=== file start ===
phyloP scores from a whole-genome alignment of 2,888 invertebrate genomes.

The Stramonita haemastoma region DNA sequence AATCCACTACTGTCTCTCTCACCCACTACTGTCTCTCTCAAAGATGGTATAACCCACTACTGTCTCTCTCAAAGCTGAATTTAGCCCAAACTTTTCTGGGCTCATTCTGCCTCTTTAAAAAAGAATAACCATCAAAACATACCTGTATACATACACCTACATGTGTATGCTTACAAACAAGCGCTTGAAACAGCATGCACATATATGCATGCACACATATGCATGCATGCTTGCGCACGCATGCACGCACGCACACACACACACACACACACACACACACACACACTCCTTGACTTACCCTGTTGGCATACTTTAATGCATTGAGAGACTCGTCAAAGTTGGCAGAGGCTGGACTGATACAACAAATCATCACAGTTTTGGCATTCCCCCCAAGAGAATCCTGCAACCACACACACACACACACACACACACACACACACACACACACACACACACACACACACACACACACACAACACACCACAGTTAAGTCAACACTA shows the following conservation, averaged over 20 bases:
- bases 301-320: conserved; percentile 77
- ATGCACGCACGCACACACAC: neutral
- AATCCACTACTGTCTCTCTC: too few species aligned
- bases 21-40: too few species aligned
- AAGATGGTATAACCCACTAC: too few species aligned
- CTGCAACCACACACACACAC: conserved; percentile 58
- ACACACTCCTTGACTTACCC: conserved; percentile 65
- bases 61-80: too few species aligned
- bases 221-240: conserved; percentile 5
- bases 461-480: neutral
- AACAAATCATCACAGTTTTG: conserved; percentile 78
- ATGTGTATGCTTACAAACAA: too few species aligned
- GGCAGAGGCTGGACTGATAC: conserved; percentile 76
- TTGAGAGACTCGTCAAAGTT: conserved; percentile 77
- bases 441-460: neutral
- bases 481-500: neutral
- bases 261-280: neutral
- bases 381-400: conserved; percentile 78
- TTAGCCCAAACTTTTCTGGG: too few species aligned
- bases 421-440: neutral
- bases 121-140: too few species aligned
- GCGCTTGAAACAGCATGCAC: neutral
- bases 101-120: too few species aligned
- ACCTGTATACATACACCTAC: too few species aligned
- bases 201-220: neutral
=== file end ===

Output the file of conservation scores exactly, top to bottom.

phyloP scores from a whole-genome alignment of 2,888 invertebrate genomes.

The Stramonita haemastoma region DNA sequence AATCCACTACTGTCTCTCTCACCCACTACTGTCTCTCTCAAAGATGGTATAACCCACTACTGTCTCTCTCAAAGCTGAATTTAGCCCAAACTTTTCTGGGCTCATTCTGCCTCTTTAAAAAAGAATAACCATCAAAACATACCTGTATACATACACCTACATGTGTATGCTTACAAACAAGCGCTTGAAACAGCATGCACATATATGCATGCACACATATGCATGCATGCTTGCGCACGCATGCACGCACGCACACACACACACACACACACACACACACACACACTCCTTGACTTACCCTGTTGGCATACTTTAATGCATTGAGAGACTCGTCAAAGTTGGCAGAGGCTGGACTGATACAACAAATCATCACAGTTTTGGCATTCCCCCCAAGAGAATCCTGCAACCACACACACACACACACACACACACACACACACACACACACACACACACACACACACACACACACACAACACACCACAGTTAAGTCAACACTA shows the following conservation, averaged over 20 bases:
- bases 301-320: conserved; percentile 77
- ATGCACGCACGCACACACAC: neutral
- AATCCACTACTGTCTCTCTC: too few species aligned
- bases 21-40: too few species aligned
- AAGATGGTATAACCCACTAC: too few species aligned
- CTGCAACCACACACACACAC: conserved; percentile 58
- ACACACTCCTTGACTTACCC: conserved; percentile 65
- bases 61-80: too few species aligned
- bases 221-240: conserved; percentile 5
- bases 461-480: neutral
- AACAAATCATCACAGTTTTG: conserved; percentile 78
- ATGTGTATGCTTACAAACAA: too few species aligned
- GGCAGAGGCTGGACTGATAC: conserved; percentile 76
- TTGAGAGACTCGTCAAAGTT: conserved; percentile 77
- bases 441-460: neutral
- bases 481-500: neutral
- bases 261-280: neutral
- bases 381-400: conserved; percentile 78
- TTAGCCCAAACTTTTCTGGG: too few species aligned
- bases 421-440: neutral
- bases 121-140: too few species aligned
- GCGCTTGAAACAGCATGCAC: neutral
- bases 101-120: too few species aligned
- ACCTGTATACATACACCTAC: too few species aligned
- bases 201-220: neutral